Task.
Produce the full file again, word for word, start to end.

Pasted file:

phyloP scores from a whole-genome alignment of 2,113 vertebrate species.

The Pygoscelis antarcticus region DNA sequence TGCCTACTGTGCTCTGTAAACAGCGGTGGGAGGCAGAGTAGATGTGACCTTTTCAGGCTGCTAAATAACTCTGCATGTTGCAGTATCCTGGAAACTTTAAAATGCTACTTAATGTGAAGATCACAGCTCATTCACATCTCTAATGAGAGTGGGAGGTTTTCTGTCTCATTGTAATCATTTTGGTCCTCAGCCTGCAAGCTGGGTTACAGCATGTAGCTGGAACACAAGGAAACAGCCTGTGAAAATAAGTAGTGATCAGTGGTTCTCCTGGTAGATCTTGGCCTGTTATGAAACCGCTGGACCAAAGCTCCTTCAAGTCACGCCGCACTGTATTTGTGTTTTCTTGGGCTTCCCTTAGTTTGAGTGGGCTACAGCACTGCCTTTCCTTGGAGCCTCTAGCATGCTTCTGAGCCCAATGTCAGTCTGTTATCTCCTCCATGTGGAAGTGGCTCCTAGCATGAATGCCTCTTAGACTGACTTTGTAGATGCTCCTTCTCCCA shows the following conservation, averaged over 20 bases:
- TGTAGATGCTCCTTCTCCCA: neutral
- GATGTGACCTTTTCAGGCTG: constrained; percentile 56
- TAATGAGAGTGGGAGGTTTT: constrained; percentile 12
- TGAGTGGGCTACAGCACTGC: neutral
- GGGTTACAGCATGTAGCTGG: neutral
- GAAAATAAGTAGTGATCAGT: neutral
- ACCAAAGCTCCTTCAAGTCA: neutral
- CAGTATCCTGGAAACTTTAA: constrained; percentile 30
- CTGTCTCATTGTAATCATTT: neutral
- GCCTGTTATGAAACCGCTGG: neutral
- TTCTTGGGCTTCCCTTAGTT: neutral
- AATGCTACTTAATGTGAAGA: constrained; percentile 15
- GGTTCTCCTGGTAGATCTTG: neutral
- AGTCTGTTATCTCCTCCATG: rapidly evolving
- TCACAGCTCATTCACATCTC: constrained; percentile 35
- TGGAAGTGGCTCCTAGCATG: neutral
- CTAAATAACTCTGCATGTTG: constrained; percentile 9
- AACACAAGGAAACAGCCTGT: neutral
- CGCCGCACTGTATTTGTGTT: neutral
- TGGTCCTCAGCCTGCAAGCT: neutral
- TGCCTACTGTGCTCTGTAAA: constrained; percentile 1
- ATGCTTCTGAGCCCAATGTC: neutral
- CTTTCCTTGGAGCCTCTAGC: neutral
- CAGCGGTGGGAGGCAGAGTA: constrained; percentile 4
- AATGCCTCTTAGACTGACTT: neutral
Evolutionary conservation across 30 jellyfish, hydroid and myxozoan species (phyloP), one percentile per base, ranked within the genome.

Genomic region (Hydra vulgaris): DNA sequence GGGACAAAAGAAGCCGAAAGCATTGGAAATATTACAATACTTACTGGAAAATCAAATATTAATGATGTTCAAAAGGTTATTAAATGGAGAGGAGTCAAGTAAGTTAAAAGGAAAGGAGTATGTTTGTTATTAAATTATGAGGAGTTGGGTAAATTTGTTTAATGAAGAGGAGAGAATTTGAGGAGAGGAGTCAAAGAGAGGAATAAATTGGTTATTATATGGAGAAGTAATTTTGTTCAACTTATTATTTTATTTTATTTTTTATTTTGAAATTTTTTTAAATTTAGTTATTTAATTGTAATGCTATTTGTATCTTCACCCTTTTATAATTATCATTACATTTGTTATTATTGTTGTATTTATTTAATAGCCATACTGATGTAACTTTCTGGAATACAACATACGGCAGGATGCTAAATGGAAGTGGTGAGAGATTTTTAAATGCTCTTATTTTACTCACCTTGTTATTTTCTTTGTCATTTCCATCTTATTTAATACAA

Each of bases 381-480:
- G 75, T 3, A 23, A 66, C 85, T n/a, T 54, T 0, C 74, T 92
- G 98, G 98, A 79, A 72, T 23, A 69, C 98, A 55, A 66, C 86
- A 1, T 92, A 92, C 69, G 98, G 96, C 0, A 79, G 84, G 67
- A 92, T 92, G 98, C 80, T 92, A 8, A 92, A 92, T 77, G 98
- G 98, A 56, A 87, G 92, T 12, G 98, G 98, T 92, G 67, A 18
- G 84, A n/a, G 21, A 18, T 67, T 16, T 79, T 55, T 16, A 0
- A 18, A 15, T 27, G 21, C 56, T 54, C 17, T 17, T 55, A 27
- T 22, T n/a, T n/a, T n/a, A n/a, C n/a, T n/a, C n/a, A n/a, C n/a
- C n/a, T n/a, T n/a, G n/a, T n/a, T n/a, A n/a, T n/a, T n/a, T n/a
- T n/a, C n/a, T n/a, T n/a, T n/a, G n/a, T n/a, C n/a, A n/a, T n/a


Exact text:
phyloP scores from a whole-genome alignment of 2,113 vertebrate species.

The Pygoscelis antarcticus region DNA sequence TGCCTACTGTGCTCTGTAAACAGCGGTGGGAGGCAGAGTAGATGTGACCTTTTCAGGCTGCTAAATAACTCTGCATGTTGCAGTATCCTGGAAACTTTAAAATGCTACTTAATGTGAAGATCACAGCTCATTCACATCTCTAATGAGAGTGGGAGGTTTTCTGTCTCATTGTAATCATTTTGGTCCTCAGCCTGCAAGCTGGGTTACAGCATGTAGCTGGAACACAAGGAAACAGCCTGTGAAAATAAGTAGTGATCAGTGGTTCTCCTGGTAGATCTTGGCCTGTTATGAAACCGCTGGACCAAAGCTCCTTCAAGTCACGCCGCACTGTATTTGTGTTTTCTTGGGCTTCCCTTAGTTTGAGTGGGCTACAGCACTGCCTTTCCTTGGAGCCTCTAGCATGCTTCTGAGCCCAATGTCAGTCTGTTATCTCCTCCATGTGGAAGTGGCTCCTAGCATGAATGCCTCTTAGACTGACTTTGTAGATGCTCCTTCTCCCA shows the following conservation, averaged over 20 bases:
- TGTAGATGCTCCTTCTCCCA: neutral
- GATGTGACCTTTTCAGGCTG: constrained; percentile 56
- TAATGAGAGTGGGAGGTTTT: constrained; percentile 12
- TGAGTGGGCTACAGCACTGC: neutral
- GGGTTACAGCATGTAGCTGG: neutral
- GAAAATAAGTAGTGATCAGT: neutral
- ACCAAAGCTCCTTCAAGTCA: neutral
- CAGTATCCTGGAAACTTTAA: constrained; percentile 30
- CTGTCTCATTGTAATCATTT: neutral
- GCCTGTTATGAAACCGCTGG: neutral
- TTCTTGGGCTTCCCTTAGTT: neutral
- AATGCTACTTAATGTGAAGA: constrained; percentile 15
- GGTTCTCCTGGTAGATCTTG: neutral
- AGTCTGTTATCTCCTCCATG: rapidly evolving
- TCACAGCTCATTCACATCTC: constrained; percentile 35
- TGGAAGTGGCTCCTAGCATG: neutral
- CTAAATAACTCTGCATGTTG: constrained; percentile 9
- AACACAAGGAAACAGCCTGT: neutral
- CGCCGCACTGTATTTGTGTT: neutral
- TGGTCCTCAGCCTGCAAGCT: neutral
- TGCCTACTGTGCTCTGTAAA: constrained; percentile 1
- ATGCTTCTGAGCCCAATGTC: neutral
- CTTTCCTTGGAGCCTCTAGC: neutral
- CAGCGGTGGGAGGCAGAGTA: constrained; percentile 4
- AATGCCTCTTAGACTGACTT: neutral
Evolutionary conservation across 30 jellyfish, hydroid and myxozoan species (phyloP), one percentile per base, ranked within the genome.

Genomic region (Hydra vulgaris): DNA sequence GGGACAAAAGAAGCCGAAAGCATTGGAAATATTACAATACTTACTGGAAAATCAAATATTAATGATGTTCAAAAGGTTATTAAATGGAGAGGAGTCAAGTAAGTTAAAAGGAAAGGAGTATGTTTGTTATTAAATTATGAGGAGTTGGGTAAATTTGTTTAATGAAGAGGAGAGAATTTGAGGAGAGGAGTCAAAGAGAGGAATAAATTGGTTATTATATGGAGAAGTAATTTTGTTCAACTTATTATTTTATTTTATTTTTTATTTTGAAATTTTTTTAAATTTAGTTATTTAATTGTAATGCTATTTGTATCTTCACCCTTTTATAATTATCATTACATTTGTTATTATTGTTGTATTTATTTAATAGCCATACTGATGTAACTTTCTGGAATACAACATACGGCAGGATGCTAAATGGAAGTGGTGAGAGATTTTTAAATGCTCTTATTTTACTCACCTTGTTATTTTCTTTGTCATTTCCATCTTATTTAATACAA

Each of bases 381-480:
- G 75, T 3, A 23, A 66, C 85, T n/a, T 54, T 0, C 74, T 92
- G 98, G 98, A 79, A 72, T 23, A 69, C 98, A 55, A 66, C 86
- A 1, T 92, A 92, C 69, G 98, G 96, C 0, A 79, G 84, G 67
- A 92, T 92, G 98, C 80, T 92, A 8, A 92, A 92, T 77, G 98
- G 98, A 56, A 87, G 92, T 12, G 98, G 98, T 92, G 67, A 18
- G 84, A n/a, G 21, A 18, T 67, T 16, T 79, T 55, T 16, A 0
- A 18, A 15, T 27, G 21, C 56, T 54, C 17, T 17, T 55, A 27
- T 22, T n/a, T n/a, T n/a, A n/a, C n/a, T n/a, C n/a, A n/a, C n/a
- C n/a, T n/a, T n/a, G n/a, T n/a, T n/a, A n/a, T n/a, T n/a, T n/a
- T n/a, C n/a, T n/a, T n/a, T n/a, G n/a, T n/a, C n/a, A n/a, T n/a